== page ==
Mr. Rabee said his father had pulled over and waited as a convoy of
sport utility vehicles zoomed past, lights and sirens flashing, a
familiar routine for Iraqis, but when he pulled back out, guards in
the last car of the convoy opened fire.




Mr. Rabee and his brother discussed it with the Hilla police chief,
who said the convoy was an American diplomatic one from Najaf, another
southern city, and also with a sympathetic American colonel, who
offered small financial compensation.




The police chief said the security guards in the convoy were
Blackwater, Mr. Rabee said, though he does not know for sure if that
was the case.




"I said to him that I'll follow the killer anywhere in the world,
even in American law," Mr. Rabee said by telephone from England.
"He said: 'I understand you are angry but you can't do anything.
They're under our protection.' I said, 'Do you think that's
fair?' " For the family, Mr. Rabee said, the killing felt no
different from that of Mr. Rabee's brother, the owner of a fish
farm, who was executed by militants just south of Baghdad in 2005. The
family pursued the case against his father's killers in court, but
the case was closed.




In the clubby atmosphere of private security firms in Iraq, senior
members of rival companies are often reluctant to criticize
Blackwater.




But among the rank and file of security contractors, Blackwater guards
are regularly ridiculed as cowboys who are relentlessly and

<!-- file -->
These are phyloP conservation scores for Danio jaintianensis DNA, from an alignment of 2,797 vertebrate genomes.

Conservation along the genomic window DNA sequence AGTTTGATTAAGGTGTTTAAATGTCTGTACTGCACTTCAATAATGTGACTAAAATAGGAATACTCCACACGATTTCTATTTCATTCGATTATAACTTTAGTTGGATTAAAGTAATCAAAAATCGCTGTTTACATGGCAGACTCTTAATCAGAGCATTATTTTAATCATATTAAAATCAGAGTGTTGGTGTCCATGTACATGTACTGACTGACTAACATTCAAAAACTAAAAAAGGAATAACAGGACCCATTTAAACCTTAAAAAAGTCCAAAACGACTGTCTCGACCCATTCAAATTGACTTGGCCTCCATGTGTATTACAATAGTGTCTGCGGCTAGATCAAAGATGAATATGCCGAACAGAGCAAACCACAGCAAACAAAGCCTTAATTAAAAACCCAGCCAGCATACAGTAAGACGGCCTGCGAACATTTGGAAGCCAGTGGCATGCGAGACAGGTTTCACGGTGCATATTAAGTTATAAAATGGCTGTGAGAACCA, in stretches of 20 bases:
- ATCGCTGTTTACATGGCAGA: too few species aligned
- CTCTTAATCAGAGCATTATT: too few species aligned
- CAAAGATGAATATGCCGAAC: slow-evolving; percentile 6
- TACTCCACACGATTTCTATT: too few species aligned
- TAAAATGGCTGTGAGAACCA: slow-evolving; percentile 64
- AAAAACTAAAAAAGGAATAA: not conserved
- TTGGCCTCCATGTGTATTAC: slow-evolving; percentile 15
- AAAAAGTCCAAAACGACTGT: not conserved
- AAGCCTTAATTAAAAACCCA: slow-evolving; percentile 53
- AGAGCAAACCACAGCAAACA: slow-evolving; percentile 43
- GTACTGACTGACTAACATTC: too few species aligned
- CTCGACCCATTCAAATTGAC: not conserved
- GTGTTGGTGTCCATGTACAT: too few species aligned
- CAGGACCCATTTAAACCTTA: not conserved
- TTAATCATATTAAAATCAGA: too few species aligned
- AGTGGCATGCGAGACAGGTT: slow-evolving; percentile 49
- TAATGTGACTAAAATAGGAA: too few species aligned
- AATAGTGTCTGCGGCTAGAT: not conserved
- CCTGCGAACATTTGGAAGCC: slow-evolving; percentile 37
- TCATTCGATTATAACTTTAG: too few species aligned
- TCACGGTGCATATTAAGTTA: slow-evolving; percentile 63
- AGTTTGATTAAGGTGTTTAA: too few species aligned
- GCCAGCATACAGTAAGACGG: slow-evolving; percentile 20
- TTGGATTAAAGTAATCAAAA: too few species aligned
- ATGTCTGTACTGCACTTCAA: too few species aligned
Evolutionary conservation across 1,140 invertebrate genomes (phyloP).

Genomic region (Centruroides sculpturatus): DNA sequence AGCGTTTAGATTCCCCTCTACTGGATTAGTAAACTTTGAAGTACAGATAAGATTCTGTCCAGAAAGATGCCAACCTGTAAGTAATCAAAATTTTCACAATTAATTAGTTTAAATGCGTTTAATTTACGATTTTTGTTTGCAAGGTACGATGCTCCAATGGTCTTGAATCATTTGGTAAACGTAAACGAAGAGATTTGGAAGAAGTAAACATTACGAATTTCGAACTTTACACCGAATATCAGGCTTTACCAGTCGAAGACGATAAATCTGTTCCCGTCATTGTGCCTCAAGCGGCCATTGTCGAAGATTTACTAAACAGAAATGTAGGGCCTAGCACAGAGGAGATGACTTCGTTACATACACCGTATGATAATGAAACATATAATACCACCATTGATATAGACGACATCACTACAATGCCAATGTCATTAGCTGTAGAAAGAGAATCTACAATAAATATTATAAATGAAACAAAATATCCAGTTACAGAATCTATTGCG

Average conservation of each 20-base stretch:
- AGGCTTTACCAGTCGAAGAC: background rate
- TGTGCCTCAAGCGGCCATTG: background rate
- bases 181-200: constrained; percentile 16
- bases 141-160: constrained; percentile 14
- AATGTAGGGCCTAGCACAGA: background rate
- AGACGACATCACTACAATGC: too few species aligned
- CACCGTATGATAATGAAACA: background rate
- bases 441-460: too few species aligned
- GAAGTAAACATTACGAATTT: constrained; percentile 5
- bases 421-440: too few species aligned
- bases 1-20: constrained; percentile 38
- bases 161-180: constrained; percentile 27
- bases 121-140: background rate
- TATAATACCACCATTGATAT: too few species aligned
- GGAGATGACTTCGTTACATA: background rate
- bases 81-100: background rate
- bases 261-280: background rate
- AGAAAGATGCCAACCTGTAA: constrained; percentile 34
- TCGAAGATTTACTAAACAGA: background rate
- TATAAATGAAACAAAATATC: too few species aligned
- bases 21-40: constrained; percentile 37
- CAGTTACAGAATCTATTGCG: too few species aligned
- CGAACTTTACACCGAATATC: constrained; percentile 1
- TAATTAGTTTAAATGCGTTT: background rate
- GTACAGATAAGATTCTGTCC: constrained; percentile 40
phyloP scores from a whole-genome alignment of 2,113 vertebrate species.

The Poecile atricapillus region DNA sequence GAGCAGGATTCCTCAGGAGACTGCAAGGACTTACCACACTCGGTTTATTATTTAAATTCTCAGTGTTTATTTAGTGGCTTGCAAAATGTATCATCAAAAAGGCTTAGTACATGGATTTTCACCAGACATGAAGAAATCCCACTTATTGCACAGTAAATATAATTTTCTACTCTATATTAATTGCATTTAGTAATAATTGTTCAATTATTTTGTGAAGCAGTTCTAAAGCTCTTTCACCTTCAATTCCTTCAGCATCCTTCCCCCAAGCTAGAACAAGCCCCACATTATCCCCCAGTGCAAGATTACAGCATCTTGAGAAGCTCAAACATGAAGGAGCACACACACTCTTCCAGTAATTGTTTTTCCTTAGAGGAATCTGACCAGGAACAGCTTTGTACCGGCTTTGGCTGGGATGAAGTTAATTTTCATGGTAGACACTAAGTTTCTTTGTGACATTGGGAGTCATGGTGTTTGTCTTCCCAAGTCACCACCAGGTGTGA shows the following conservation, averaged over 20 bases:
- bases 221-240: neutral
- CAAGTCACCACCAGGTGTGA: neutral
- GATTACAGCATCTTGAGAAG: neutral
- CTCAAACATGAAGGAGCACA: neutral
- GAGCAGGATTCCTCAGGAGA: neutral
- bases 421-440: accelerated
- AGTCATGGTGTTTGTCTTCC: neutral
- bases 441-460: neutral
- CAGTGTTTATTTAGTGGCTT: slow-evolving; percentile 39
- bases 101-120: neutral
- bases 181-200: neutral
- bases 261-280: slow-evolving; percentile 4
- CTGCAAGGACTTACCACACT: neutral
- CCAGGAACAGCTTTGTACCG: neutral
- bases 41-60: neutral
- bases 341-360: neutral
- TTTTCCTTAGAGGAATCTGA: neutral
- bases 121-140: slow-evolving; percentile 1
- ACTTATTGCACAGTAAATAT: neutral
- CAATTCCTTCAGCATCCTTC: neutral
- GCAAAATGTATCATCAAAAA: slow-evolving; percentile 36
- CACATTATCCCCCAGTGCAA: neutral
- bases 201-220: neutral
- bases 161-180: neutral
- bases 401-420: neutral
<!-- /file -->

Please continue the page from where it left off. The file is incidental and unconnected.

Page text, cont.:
pointlessly aggressive, carry excessive weaponry and do not appear to
have top-of-the-line training.




Passing Blackwater convoys sometimes intimidates even Westerners, who
fear coming under attack if they make a wrong move.




The Iraqi government said it had revoked Blackwater's license. But
it appeared that the company had not possessed one in many months,
according to a security official in Baghdad, but had begun work on
getting one in spring of 2007.




The Iraqi government has changed hands several times, throwing up new
hurdles for companies to register, and by the fall of 2006, when the
process changed again, many simply stopped trying, the official said.
Currently, about 25 companies are formally licensed, the official
said. Blackwater is not among them.




One private security official said Blackwater had been at odds with
the Ministry of Interior over licensing, and drew more ill will when a
guard killed a ministry bodyguard some time ago.

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  • 116 Human Rights